I think of the self-learner of disinterested knowledge as driven by curiosity and imagination to understand. The September Scholar seeks to ‘see’ and then to ‘grasp’ through intellection directed at understanding the self as well as the world. The knowledge and understanding that is sought by the September Scholar are determined only by personal motivations. It is noteworthy that disinterested knowledge is knowledge I am driven to acquire because it is of dominating interest to me. Because I have such an interest in this disinterested knowledge my adrenaline level rises in anticipation of my voyage of discovery.

    We often use the metaphors of ‘seeing’ for knowing and ‘grasping’ for understanding. I think these metaphors significantly illuminate the difference between these two forms of intellection. We see much but grasp little. It takes great force to impel us to go beyond seeing to the point of grasping. The force driving us is the strong personal involvement we have to the question that guides our quest. I think it is this inclusion of self-fulfillment, as associated with the question, that makes self-learning so important.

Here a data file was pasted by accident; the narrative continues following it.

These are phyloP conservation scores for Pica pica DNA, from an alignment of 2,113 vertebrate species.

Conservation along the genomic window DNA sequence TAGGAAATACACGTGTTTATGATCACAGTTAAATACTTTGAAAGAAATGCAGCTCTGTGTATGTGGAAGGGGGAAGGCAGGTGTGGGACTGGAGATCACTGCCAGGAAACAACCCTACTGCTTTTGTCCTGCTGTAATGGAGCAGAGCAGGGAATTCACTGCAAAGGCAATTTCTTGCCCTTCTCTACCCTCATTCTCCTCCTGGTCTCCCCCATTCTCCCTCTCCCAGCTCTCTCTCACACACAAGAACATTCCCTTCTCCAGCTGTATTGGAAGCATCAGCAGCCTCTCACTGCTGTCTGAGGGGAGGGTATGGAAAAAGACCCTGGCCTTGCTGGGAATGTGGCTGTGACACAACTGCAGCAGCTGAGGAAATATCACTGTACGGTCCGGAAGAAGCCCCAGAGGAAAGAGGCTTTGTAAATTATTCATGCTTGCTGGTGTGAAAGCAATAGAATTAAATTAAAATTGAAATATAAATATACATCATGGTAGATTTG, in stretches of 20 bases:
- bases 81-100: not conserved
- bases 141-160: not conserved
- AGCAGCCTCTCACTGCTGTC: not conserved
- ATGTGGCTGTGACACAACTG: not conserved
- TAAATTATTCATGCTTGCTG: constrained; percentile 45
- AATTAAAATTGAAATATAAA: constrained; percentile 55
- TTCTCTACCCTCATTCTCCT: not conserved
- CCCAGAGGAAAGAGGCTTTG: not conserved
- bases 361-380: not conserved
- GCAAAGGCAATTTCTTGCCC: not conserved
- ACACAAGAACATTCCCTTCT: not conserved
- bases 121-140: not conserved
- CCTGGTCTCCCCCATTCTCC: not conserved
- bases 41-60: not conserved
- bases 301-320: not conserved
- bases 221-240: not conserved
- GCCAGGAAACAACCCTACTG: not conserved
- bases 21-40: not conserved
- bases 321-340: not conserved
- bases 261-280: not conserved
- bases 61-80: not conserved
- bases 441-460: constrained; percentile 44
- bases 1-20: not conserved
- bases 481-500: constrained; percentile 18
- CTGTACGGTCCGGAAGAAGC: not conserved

The self-learner of disinterested knowledge is engaged in a single-minded search for understanding. The goal, grasping the ‘truth’, is generally of insignificant consequence in comparison to the single-minded search. Others must judge the value of the ‘truth’ discovered by the autodidactic. I suggest that truth, should it be of any universal value, will evolve in a biological fashion when a significant number of pursuers of disinterested knowledge engage in dialogue.